Then I fell asleep on the couch during one of the football games, but I thought I’d probably gotten away with doing it secretly. Sally, owner of the house and mom to the hostess, was trying to stop Russ, her husband, from changing the channel to the Notre Dame game. “Someone else might be watching that game, or wanting to see it!” she cried. “Like who?” Russ argued, who I’d probably heard mutter 10 words total all day. Sally looked around the almost empty room. “Julie might.” “She’s been sleeping!”

So my nap hadn’t gone by totally unnoticed, it turns out. Michael at least reassured me that I hadn’t been snoring.

Sunday we watched the Cardinals play someone and the Colts play some people with cool helmets, and I know the Patriots and the Jets were squeezed in there someone. We had the pleasure of JP’s company, so I decided against retreating into a bedroom to read or craft or do anything else other than football.

So I end this blog post with a plea: Michael, I implore you, let's please do something else next weekend?

Thursday, September 16, 2010

The Waiting Game

There’s one thing that has been a big difference in moving from an organization with maybe 12 full time employees to one with over 100: bathroom traffic. At my old job it was pretty rare to come across company in the small 2 stall bathroom. At the new place, I don’t know if I’ve been in there yet without at least another person present. All this experience has led me to the following conclusion:

I hate the waiting-it-out game.

You know the one. The one where you go into the bathroom and there is already someone in there. There aren’t any sounds, so you know they’ve already done their business. But throughout your entire ordeal (set up, execution, reorganize) they continue to do nothing. You hear no sounds of TP dispensing, no jostling of clothing items to imply that they’re redressing, no flush, nothing. They’re just waiting for you to leave so they can continue pooing once you’re gone!

Listen, I understand the desire for privacy, really I do. I’ve done this little dance before. The problem is, this is happening to me nearly every time I go into the bathroom at this new place! The result is me feeling constantly rushed. Sometimes I like washing my hands for an extra long time because the warm water feels good and it gives my eyes a break from staring at the computer so much. This is not allowed when you have a waiting game being played. You can literally feel the desperation of your bathroom companion willing you to hightail it out of there before they let out an embarrassing noise.

And what if you’re going into the bathroom to poo? What then? Are you supposed to leave and come back at another time, at which point you will probably engage some other innocent newcomer to the waiting game? Or are you supposed to go into a stall and try to outwait the first waiter? Then there would be, like, 20 minutes of awful tense silence during which both of you make sniffing noises and both of you knows you’re just waiting for the other person to leave so you can poo in peace! What if both of you just agreed to poo at the same time? Would one of you still wait around afterwards so you didn’t face the other in shame during the hand wash?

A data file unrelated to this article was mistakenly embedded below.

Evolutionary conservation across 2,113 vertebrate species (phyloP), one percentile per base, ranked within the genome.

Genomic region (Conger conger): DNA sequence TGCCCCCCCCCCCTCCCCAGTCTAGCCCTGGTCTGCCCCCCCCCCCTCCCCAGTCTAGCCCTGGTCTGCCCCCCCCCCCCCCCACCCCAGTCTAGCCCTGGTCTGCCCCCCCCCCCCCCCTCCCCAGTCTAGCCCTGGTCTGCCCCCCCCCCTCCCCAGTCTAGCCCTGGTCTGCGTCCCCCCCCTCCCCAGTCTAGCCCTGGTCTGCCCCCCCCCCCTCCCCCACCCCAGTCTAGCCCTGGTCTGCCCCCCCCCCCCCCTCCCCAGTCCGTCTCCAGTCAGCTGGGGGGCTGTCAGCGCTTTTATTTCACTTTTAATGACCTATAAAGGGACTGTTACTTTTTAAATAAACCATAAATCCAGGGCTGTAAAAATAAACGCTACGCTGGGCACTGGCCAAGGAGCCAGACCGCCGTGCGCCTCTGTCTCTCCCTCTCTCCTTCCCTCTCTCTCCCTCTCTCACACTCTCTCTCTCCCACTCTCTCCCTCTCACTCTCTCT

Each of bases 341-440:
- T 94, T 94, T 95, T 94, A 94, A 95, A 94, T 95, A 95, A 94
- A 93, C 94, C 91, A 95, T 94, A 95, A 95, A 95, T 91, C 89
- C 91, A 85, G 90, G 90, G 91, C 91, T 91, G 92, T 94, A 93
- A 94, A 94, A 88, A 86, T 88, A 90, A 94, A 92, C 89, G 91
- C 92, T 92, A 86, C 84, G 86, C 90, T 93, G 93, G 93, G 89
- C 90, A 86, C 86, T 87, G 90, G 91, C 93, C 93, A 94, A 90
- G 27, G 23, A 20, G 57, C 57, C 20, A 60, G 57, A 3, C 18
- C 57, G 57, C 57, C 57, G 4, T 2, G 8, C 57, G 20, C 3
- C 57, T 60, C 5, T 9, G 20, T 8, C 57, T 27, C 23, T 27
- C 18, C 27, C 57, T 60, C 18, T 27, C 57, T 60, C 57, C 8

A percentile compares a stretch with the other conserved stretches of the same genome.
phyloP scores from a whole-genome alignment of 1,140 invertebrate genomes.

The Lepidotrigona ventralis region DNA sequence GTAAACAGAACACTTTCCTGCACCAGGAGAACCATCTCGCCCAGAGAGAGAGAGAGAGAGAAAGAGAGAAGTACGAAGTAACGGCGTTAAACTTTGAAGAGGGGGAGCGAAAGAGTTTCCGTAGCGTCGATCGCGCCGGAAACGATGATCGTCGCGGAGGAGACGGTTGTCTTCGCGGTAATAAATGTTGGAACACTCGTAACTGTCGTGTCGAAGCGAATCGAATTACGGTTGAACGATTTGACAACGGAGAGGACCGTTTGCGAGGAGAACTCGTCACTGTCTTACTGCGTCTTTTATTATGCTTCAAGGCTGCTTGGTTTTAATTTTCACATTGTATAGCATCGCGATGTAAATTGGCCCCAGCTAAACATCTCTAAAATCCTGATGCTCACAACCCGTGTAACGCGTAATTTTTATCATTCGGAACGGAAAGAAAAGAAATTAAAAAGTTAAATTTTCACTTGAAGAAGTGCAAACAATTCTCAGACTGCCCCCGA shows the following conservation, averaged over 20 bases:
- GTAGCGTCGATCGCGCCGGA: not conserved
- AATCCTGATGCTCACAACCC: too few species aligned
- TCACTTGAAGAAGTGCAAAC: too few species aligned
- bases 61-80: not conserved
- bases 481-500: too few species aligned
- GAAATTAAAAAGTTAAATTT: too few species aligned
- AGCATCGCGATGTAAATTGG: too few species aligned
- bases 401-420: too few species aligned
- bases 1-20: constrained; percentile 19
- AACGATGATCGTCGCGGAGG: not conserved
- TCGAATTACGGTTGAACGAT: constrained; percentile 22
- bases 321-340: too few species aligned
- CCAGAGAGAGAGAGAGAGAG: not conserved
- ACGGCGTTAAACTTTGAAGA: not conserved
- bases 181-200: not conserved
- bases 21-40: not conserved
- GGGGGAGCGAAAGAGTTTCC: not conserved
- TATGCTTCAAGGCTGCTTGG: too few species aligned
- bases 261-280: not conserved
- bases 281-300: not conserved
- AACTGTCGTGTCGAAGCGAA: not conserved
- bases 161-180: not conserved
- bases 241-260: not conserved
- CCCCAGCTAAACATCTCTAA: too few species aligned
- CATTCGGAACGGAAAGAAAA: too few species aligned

Here’s my greatest wish, other than for me to one day sing a duet with Billy Joel: public bathrooms that are vacuum sealed and soundproof. Maybe with some classical music playing inside. I really think this would solve 80% of the bathroom-related anxiety people have.

I’m really interested in how other people handle this. Would you please answer my poll?

Wednesday, September 15, 2010

Softball Star

Michael joined a softball team that plays on Fridays nights. Although originally concerned that this would interfere with our raging social agenda (does sarcasm register on blogs?), its actually been nice. This past Friday I went to cheer him on.He did great - he had a hit every time he went up to bat! And made some pretty awesome catches. His team...er...well, they got annihilated. Twice. But it was still fun.

But difficult to get action shots.
And here are the two beers I was guarding in the dugout that almost got the team in trouble. Apparently you aren't allowed to drink during the games or in the dugouts or you risk forfeiture. Upon learning this, the guys proceeded to hide them when they were out in the field.

Sunday, September 12, 2010

Sayonara Summer

The summer is almost over, and Good Riddance, I say! I'm looking forward to cooler weather and warm sweaters and family holidays and good cookin'.

But it also means saying goodbye to summer things.(There's actually no reason why carousel rides with my nephew need to end. It's just that this picture looks so summery.)
But what does Fall mean to frozen yogurt? Will I be trading in my graham cracker and marshmallow topping for a peppermint mocha? Or will I still feel like some FroYo in the depths of our chilly 60' Arizona winter??
Maybe a mocha in the mornings and FroYo at night.

Saturday, September 11, 2010

Remember me?

Here's that requisite note saying that I'm sorry for my poor blogging habits lately. Going over a week without posting is the longest I've done without being out of town. Let's just say that I've been out of town mentally lately.

The stars have just been aligned for me not blogging.
  1. I've been busy. I started at my new job on Tuesday. I have a lot less down time during the day, am working later hours and at the end of the day I just don't feel like breaking out the computer again.
  2. Our one working computer at home is drawing its sad last breaths. It's slow, unreliable and putters through uploading pages. We already saved all our stuff onto an external hard drive, so now I don't want to upload any pics to this comp that could die at any moment.